About the Committee
Our new concentration in Quantitative Methods and Social Analysis (QMSA) draws from the interdisciplinary faculty of the University-wide Committee on Quantitative Methods in Social, Behavioral, and Health Sciences. Dramatic advances in statistical modeling, experimental design, and statistical analysis have created unprecedented opportunities for advancing knowledge across a wide range of disciplines. There is an ever-greater demand for scholars who can innovate methodologically, who understand how to use the theory of statistical inference to tackle really hard problems in social, behavioral, and health science. We look to theory-based models for populations and societies, examining biological, behavioral, and environmental factors and the way they interact. We are primarily interested in (a) theoretical controversies, questions, and hypotheses that arise in scientific discourse and the formal models that can make these precise, (b) systematic measurement of key theoretical constructs with known and consistent psychometric properties, (c) the design of research to test these models, (d) the specification of assumptions that are required for linking analytic results to theoretical claims, and (e) the validity of statistical inferences.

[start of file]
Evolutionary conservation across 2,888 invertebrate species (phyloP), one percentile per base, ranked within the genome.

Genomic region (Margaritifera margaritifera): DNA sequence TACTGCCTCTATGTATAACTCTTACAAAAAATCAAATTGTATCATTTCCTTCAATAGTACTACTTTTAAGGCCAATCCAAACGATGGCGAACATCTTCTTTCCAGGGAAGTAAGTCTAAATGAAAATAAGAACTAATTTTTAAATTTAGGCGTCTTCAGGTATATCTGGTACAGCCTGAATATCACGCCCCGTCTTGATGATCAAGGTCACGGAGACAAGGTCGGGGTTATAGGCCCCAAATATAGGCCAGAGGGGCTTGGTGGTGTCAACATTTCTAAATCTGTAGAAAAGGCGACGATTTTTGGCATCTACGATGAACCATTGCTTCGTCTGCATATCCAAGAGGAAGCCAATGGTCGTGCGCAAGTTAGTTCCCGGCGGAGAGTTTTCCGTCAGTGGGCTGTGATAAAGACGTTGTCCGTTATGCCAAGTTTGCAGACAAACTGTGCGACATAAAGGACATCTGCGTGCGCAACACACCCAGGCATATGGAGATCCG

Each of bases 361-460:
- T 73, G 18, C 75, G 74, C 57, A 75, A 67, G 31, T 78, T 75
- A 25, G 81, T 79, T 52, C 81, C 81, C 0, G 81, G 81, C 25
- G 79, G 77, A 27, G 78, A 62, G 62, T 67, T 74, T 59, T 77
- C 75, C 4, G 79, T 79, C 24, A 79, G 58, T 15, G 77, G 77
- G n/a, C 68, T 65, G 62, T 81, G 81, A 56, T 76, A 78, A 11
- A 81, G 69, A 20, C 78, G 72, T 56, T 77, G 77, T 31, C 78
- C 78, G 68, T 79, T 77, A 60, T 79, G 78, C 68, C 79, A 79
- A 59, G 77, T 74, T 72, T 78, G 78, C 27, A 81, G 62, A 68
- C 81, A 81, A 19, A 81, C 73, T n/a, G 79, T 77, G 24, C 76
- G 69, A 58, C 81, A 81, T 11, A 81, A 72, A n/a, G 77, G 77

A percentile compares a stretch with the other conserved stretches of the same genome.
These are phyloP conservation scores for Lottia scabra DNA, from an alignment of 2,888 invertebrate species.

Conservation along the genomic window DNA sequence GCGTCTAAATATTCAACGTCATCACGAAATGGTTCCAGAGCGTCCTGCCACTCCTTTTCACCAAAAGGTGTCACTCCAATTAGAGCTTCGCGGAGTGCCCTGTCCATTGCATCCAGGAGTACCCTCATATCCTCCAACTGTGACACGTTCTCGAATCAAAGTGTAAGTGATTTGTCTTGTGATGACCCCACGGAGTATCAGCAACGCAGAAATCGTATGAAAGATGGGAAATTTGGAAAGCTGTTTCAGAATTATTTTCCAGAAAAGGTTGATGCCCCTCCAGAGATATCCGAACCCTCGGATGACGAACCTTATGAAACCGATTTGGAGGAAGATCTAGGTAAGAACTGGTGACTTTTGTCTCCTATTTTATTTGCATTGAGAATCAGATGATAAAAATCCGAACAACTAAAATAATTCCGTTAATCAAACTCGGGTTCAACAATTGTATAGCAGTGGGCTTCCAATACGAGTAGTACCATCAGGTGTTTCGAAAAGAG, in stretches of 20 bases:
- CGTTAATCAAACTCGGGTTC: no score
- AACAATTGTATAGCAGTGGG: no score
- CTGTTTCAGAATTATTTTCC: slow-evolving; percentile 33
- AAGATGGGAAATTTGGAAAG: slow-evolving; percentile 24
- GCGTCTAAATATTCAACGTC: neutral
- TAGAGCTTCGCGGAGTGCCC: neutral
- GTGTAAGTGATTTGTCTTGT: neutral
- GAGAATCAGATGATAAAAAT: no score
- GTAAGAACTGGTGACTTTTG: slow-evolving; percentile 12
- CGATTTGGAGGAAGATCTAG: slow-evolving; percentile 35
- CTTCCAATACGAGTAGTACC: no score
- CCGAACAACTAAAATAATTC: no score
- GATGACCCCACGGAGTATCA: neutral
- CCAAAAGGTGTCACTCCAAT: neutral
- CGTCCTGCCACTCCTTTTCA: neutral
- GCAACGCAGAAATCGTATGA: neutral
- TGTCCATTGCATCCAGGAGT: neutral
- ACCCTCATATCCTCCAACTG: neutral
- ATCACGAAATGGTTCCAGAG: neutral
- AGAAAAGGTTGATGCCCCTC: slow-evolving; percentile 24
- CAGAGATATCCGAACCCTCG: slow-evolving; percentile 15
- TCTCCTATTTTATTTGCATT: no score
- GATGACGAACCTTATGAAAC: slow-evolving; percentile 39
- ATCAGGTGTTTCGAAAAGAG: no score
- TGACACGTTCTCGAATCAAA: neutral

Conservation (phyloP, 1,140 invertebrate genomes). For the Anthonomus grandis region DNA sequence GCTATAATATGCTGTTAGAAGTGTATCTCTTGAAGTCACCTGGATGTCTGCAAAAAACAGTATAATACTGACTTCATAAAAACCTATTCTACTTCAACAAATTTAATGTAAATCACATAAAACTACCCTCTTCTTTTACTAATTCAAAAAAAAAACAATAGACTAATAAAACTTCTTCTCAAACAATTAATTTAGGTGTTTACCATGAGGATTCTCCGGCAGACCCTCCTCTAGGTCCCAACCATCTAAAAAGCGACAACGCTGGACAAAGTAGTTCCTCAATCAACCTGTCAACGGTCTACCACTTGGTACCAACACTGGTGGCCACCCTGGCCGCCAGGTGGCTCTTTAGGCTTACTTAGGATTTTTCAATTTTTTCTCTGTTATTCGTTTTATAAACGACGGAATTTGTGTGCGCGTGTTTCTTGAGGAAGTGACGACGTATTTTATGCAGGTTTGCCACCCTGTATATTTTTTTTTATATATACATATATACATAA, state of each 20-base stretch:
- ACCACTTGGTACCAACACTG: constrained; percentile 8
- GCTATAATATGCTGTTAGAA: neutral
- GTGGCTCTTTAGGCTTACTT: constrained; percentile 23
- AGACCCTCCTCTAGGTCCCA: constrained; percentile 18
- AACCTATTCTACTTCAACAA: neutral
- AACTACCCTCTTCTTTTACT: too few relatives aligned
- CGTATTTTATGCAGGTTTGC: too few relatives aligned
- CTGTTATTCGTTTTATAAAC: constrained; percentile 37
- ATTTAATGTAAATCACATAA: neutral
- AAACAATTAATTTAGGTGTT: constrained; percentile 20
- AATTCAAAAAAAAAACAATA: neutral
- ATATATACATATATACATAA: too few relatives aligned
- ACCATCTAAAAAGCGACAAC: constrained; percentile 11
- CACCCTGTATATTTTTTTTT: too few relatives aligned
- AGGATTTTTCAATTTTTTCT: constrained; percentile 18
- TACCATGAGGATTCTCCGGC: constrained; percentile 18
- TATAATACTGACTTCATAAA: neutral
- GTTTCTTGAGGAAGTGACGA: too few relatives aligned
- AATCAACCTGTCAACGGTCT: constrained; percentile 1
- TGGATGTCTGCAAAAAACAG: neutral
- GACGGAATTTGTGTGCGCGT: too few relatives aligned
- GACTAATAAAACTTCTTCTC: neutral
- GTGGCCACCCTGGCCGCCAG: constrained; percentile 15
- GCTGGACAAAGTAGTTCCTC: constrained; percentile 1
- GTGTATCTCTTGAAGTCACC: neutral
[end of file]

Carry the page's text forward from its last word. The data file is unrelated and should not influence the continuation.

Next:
The QMSA Concentration
This concentration is for students who seek rigorous training and critical exposure to the latest techniques of quantitative social science. Admitted candidates may participate on research teams or conduct independent projects applying quantitative thinking and analysis to important research questions. Our goal is to prepare students for PhD study in quantitative social science, and for professional positions at research institutions and government or nongovernment agencies.
Students who declare an interest in QMSA admission must have a minimum quantitative GRE of 75%. They must also furnish a statement of purpose outlining their intended research and the two QMSA faculty members they most hope to work with.
If accepted, students will select a minimum of 5 courses in theoretical modeling, research design, causal inference, and statistical analysis, and write their MA thesis with a member of the QMSA faculty.